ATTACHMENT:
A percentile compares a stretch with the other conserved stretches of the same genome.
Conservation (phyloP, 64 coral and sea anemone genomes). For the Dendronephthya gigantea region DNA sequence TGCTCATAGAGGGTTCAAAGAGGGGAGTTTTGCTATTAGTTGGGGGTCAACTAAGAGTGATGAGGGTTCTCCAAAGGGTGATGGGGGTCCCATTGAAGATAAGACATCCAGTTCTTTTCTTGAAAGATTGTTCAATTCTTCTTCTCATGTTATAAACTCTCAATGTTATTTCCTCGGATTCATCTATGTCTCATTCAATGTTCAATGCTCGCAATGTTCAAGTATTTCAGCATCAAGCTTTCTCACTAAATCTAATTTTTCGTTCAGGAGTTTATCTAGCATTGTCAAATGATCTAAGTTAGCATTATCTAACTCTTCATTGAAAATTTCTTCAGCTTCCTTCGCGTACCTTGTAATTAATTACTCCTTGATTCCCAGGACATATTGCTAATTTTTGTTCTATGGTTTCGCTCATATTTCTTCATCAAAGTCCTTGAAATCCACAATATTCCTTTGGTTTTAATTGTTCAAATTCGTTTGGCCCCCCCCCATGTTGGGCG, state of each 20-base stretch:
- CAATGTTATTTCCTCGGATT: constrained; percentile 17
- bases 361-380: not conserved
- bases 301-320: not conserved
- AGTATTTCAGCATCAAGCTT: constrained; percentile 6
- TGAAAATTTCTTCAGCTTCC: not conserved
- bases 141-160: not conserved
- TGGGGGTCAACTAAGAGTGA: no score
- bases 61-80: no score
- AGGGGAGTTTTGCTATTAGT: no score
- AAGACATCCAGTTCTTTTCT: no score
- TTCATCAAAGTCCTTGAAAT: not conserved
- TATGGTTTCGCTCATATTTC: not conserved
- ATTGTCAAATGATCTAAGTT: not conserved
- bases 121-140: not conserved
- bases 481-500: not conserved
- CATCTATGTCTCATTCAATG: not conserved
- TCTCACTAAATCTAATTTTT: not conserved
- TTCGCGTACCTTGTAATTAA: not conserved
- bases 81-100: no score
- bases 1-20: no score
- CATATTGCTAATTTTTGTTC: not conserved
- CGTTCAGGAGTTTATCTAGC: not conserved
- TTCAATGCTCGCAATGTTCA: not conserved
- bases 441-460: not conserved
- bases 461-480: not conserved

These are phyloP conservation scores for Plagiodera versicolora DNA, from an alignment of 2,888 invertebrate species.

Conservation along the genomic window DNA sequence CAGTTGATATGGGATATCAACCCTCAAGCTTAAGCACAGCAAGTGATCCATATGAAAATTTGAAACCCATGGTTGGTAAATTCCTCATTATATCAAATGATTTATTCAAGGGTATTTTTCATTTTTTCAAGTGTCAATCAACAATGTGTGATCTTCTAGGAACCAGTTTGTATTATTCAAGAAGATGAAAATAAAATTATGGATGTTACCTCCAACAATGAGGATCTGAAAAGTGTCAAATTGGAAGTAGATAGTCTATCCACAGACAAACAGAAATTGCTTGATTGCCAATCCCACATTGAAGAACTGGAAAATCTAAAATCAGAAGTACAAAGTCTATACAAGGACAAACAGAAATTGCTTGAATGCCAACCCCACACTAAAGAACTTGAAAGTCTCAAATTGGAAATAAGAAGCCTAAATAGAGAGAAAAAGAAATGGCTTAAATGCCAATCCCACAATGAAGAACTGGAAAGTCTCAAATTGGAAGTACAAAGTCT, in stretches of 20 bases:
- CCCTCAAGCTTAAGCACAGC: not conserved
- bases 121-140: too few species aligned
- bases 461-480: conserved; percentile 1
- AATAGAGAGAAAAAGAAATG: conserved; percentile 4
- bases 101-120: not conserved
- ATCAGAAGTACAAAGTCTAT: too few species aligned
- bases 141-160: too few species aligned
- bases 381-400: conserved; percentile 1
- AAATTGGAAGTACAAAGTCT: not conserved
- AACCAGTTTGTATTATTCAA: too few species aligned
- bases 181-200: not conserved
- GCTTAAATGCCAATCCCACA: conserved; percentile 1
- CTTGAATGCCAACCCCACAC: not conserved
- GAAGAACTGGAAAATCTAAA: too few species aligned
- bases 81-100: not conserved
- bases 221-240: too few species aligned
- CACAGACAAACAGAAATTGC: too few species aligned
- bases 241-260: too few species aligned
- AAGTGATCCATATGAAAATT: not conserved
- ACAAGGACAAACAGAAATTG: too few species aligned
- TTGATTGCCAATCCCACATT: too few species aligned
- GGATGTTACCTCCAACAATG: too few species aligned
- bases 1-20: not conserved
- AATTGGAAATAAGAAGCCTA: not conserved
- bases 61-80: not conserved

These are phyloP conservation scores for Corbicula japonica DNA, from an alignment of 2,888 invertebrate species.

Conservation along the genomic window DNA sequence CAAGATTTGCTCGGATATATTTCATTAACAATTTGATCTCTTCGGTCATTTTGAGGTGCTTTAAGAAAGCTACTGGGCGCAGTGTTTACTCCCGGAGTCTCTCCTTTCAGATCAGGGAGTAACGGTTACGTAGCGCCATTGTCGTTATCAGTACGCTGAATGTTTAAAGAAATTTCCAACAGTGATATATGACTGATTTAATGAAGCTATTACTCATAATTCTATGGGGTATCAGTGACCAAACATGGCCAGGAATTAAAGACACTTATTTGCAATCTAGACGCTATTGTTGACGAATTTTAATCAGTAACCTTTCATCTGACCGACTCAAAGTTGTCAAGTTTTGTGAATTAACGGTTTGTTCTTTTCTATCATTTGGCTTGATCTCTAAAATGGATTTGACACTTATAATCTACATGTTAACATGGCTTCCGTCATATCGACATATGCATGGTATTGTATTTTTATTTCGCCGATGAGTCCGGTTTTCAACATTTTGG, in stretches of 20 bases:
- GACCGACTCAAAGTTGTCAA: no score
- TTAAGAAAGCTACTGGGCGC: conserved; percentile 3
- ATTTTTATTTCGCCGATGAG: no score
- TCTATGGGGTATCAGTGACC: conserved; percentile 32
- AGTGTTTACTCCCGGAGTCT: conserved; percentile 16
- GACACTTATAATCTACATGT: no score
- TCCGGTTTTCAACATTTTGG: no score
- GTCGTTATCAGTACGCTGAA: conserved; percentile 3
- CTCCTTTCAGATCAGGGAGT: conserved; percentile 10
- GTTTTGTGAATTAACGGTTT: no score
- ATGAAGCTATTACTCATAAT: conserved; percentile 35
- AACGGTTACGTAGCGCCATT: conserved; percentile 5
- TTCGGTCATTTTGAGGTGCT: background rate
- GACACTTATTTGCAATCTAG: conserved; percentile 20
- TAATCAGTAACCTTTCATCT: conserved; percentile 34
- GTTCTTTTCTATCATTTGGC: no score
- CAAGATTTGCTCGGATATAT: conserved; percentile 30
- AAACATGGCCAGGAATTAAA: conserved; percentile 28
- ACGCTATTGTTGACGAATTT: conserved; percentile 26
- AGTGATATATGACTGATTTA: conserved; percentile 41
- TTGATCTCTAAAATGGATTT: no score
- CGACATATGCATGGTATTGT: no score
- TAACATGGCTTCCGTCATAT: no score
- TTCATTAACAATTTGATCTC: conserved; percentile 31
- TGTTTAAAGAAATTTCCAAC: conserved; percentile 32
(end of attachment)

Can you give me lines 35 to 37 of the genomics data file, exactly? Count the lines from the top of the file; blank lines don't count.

- ATCAGAAGTACAAAGTCTAT: too few species aligned
- bases 141-160: too few species aligned
- bases 381-400: conserved; percentile 1